Miss Moossy's Recommended Reading List

Low Life: Lures and Snares of Old New York, Luc Sante,
Vintage Books 1992
 

Opium Dens and old-law tenements, brothels, dives, and suicide saloons- these are some of the ports of call in Luc Sante's exuberant and formidably learned journey through the underbelly of old New York. Pimps, madams, rat-killing dogs, ear-chewing thugs, con men, and extravagantly crooked cops are among the natives. Low Life is a masterpiece of outlaw urban history- pungently written, voluminously researched, and illustrated with a wealth of archival photographs.

The New Bohemia: The Combine Generation, John Gruen,
Shorecrest,Inc. 1966
 

The author studies the motives of the people who have gravitated to the East Village, discusses the masterpieces and trash they have created, and evaluates the effect their work is having on the arts throughout the world. 50 photographs. Detailed street map.

Confessions of a Spy, The Real Story of Aldrich Ames, Pete Early,
G.P. Putnam's Sons 1997
 

Confessions of a Spy is the first and only complete story of the "spy of the century"--the story that no one could tell until now--from the author of the best selling Family of Spies. When Aldrich Ames was arrested in February 1994, he had been feeding the KGB information for nine years; he had been paid more than two and a half million dollars, with the promise of two million more; and he had been personally responsible for the betrayal that led to the execution of most of the United States' top assets in the Soviet Union. Never before had one man done so much damage to American security. This is an extraordinary human drama, a modern morality play charged with love, greed, betrayal, and heroism--and it is still unfolding.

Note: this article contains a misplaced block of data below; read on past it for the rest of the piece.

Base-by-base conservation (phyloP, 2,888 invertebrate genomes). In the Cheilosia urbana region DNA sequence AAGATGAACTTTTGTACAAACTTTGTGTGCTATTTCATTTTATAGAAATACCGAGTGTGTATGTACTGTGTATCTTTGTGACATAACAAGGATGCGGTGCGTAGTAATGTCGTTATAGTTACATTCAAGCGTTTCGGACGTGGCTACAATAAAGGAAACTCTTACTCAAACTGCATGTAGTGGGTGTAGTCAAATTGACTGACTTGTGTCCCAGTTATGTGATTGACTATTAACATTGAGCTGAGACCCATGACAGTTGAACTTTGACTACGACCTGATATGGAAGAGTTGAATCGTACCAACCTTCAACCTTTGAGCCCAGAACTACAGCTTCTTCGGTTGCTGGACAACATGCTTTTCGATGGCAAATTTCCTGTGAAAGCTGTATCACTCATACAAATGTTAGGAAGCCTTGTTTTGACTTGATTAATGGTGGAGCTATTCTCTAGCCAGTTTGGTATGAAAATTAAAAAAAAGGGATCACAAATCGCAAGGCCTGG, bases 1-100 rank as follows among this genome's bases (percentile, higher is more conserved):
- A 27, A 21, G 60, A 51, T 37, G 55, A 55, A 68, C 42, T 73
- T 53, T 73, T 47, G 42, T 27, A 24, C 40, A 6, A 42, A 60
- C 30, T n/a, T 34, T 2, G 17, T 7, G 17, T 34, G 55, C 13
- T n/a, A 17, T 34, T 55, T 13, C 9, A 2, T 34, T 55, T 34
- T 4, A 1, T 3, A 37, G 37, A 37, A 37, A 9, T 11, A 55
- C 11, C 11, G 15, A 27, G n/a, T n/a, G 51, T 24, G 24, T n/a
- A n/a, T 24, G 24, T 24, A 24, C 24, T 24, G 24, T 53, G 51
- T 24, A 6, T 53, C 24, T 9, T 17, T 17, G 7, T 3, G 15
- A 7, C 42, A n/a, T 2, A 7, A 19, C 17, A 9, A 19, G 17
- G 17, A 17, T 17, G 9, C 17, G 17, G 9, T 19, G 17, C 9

Holy Cow, Sarah Macdonald,
Bantam, 2002

In her twenties, journalist Sarah Macdonald backpacked around India and came away with a lasting impression of heat, pollution and poverty. So when an airport beggar read her palm and told her she would return to India-and for love-she screamed, "Never!" and gave the country, and him, the finger. But eleven years later, the prophecy comes true. When the love of Sarah's life is posted to India, she quits her dream job to move to the most polluted city on earth, New Delhi. Holy Cow is Macdonald's often hilarious chronicle of her adventures in a land of chaos and contradiction, of encounters with Hinduism, Islam and Jainism, Sufis, Sikhs, Parsis and Christians and a kaleidoscope of yogis, swamis and Bollywood stars. From spiritual retreats and crumbling nirvanas to war zones and New Delhi nightclubs, it is a journey that only a woman on a mission to save her soul, her love life-and her sanity-can survive.

Armed and Dangerous: My Undercover Struggle Against Apartheid,
Ronnie Kasrils,
Heinemann Educational 1993

Ronnie Kasrils is the Deputy Defense Minister of South Africa, a leading igure in the South African Communist Party and a former head of military intelligence in Umkhonto weSizwe, the armed wing of the African National Congress. This is the true story of Ronnie Kasrils, alias the Red Pimpernel, at times South Africa's most wanted man. As a member of the ANC since he was 20, he participated in sabotage operations against the apartheid state in the 1960s before escaping into exile. He spent the next 27 years operating from London, Lusaka, and Luanda and organizing training for comrades in Cuba, East Germany, and the Soviet Union. On his return to South Africa in 1990 he was hunted by the police, who described him as 'armed and dangerous'. This is the extraordinary story of a white man who helped mastermind the people's war against apartheid in South Africa.